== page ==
10 Questions for Anthony Bourdain


10 Questions for Anthony Bourdain

He has eaten seal eyes in the Arctic and cobras in Vietnam. The outspoken chef has a new book based on his adventure-travel eating show No Reservations. Anthony Bourdain will now take your questions

What’s the worst thing you’ve ever eaten —George Brozowski, San FranciscoFermented shark in Iceland. They celebrate their hardy Viking roots by eating shark that has essentially rotted and is then marinated in lactic acid for six months. There was also the warthog rectum in Namibia. Steer clear of that.

How do you avoid getting parasites when eating in so many places around the world —Malaika McKee-Culpepper Broomfield, Colo.It’s always the breakfast buffet at the major-chain hotel that gets you. It’s almost never street food. But some of our crew got subcutaneous larvae, which I thought was pretty cool. In the book we have a medical-anomalies chapter that I’m very proud of.

Do you think your show has a positive impact —Clifford DuVernois Long Beach, Calif.If I’m an advocate of anything, it’s the virtue of curiosity. But mostly the show is about me having a good time and someone else paying for it.

On the show, you seem squeamish when an animal is slaughtered. Isn’t it good for a chef to see every stage of the main ingredient —Erasmo Zayas, Calexico, Calif.I think it’s both useful and appropriate to experience the shame, guilt and discomfort of seeing what the real cost of dinner is. That said, who likes to see an animal in pain, except for Ted Nugent I dearly love pork, but seeing a pig die is a pretty bloodcurdling experience.

Did your travels ever influence the menu at your restaurant —Bryan Johnson, Hamden, Conn.I’m an old-school French chef. I ended my career cooking very rustic French food. So I’m not suddenly going to open Tony’s Pan-Asian Fusion Pit. It ain’t gonna happen.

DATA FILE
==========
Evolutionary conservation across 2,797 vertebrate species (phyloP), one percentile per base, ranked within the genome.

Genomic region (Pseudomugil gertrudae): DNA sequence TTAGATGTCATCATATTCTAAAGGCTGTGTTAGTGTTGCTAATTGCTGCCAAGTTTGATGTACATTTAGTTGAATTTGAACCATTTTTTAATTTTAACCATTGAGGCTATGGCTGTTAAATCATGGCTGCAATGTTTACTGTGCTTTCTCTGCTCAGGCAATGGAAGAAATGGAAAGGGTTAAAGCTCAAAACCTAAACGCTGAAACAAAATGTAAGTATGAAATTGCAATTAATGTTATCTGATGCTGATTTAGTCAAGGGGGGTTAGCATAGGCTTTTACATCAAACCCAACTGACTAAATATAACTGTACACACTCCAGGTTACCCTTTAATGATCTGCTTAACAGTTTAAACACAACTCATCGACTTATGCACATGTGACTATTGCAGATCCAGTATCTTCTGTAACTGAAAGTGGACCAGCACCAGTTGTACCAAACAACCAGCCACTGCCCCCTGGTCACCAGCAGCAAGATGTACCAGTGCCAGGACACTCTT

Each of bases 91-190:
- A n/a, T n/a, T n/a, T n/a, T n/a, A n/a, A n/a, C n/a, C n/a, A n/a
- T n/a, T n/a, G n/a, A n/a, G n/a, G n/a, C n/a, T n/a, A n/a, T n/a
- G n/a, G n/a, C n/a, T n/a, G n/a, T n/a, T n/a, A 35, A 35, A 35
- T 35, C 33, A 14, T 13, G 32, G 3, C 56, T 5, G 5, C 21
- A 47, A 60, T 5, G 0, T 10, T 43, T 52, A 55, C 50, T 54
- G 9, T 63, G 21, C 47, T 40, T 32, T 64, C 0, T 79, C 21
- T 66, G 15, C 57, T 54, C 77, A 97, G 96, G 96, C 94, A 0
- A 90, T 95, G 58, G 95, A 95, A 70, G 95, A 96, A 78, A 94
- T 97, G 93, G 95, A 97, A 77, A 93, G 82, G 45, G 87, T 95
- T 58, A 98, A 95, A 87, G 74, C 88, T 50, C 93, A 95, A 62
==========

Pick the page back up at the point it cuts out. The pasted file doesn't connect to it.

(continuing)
Do you worry that smoking dulls your palate —Anthony Dauer, Annandale, Va.I’m amused by food nerds who say, “I’d never eat at a restaurant where the chef smokes.” Almost all the chefs I know smoke. That said, I’m also a new father of a 6-month-old girl. I don’t want to encourage anyone to quit smoking. In my experience, it really does make you cool. Chicks love it. But after 38 years, I quit.

Why do you always pick on Rachael Ray —Trandafir Albrando, ManilaShe can take it. She’s incredibly powerful and far more loved than I am. But she genuinely offends me. Julia Child, for example, raised people’s expectations of food. When Rachael tells you that it’s perfectly O.K. to buy prechopped onion from the supermarket… I mean, how hard is it to chop an onion The takeaway is, I could cook, but [instead] I’ll finish this bag of Cheetos and that gallon of Diet Pepsi before dying of diabetes.

Do you think Vietnam’s rapid modernization is affecting its food scene —Lien Murakami, Oakland, Calif.Yeah, I worry about that… With any rising middle class and exploding economy come fusion restaurants with crappy food and novelty martinis.

Are you ever going to open another restaurant —Irwin Chen, Brooklyn, N.Y.I’m 51 years old. From age 37, you don’t get any smarter or faster in the kitchen. Your palate is in decline. So God, I hope not. Though this TV scam could all go wrong, and I might need the job. [Laughs.]
Do you have any advice for an aspiring French chef —Sarah Lautengeo, Shizuoka, JapanGo work a month or two as a dishwasher in a really busy restaurant, and see if it’s still for you — the adrenaline and futility and craziness and cruelty. If you’re over 30 and you think you’re going to live your dream as a professional chef, sorry, Pops. It’s too late.

For more read these extra questions with Anthony Bourdain. To subscribe to the 10 Questions podcast on iTunes, go to time.com/10questions.

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